This study is a replication of Theodori et al.’s (2009) research on public perception of desalinated produced water from oil and gas field operations. The data used in this paper were collected in twelve Texas counties. Overall, the findings of this investigation paralleled those uncovered in Theodori et al.’s original exploration. Our data reveal that small percentages of respondents are extremely familiar with the process of desalination and extremely confident that desalinated water could meet human drinking water quality and purity standards. Our data also indicate that respondents are more favorably disposed toward the use of desalinated water for purposes where the probability of human or animal ingestion is lessened. Lastly, our data show that individuals with higher levels of familiarity with the process of desalination were more likely than those with lower levels of familiarity to agree that desalinated water from oil and gas field operations could safely be used for each of nine proposed purposes. Possible implications of these findings are advanced.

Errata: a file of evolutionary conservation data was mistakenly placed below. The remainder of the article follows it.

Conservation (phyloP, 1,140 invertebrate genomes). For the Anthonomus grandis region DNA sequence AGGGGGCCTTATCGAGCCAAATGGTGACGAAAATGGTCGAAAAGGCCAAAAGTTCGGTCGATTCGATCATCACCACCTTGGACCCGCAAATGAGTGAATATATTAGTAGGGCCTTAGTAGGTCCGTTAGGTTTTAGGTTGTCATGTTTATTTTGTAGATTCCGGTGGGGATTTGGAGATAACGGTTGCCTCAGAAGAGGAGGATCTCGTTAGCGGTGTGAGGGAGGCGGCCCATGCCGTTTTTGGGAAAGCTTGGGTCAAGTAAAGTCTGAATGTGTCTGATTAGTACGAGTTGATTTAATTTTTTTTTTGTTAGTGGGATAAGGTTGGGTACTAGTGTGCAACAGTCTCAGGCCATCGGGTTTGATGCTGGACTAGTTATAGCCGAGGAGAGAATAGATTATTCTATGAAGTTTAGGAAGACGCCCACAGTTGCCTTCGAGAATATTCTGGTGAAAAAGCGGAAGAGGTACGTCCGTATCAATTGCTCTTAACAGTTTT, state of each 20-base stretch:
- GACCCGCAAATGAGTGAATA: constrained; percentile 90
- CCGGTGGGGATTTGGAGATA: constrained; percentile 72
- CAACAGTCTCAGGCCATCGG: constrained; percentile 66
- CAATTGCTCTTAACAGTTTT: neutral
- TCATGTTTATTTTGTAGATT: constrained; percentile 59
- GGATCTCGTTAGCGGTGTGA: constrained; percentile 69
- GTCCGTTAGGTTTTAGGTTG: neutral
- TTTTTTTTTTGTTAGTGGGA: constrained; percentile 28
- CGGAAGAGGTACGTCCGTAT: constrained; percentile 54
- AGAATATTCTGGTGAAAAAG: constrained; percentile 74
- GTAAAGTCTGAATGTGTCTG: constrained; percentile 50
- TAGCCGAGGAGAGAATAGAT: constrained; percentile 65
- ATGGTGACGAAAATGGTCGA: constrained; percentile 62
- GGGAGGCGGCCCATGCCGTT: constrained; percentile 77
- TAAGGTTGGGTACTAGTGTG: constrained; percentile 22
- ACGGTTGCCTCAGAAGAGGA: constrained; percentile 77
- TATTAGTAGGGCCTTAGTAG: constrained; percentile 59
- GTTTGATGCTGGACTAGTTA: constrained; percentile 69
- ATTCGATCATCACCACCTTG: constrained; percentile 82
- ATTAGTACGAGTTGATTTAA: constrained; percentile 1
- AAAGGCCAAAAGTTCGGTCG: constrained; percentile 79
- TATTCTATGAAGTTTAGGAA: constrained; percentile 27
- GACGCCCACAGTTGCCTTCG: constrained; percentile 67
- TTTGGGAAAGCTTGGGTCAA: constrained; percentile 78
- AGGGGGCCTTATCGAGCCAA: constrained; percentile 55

Theodori, Gene, Mona Avalos, David Burnett, and John Veil. 2011. "Public Perception of Desalinated Produced Water From Oil and Gas Field Operations: A Replication." Journal of Rural Social Sciences, 26(1): Article 5. Available at: https://egrove.olemiss.edu/jrss/vol26/iss1/5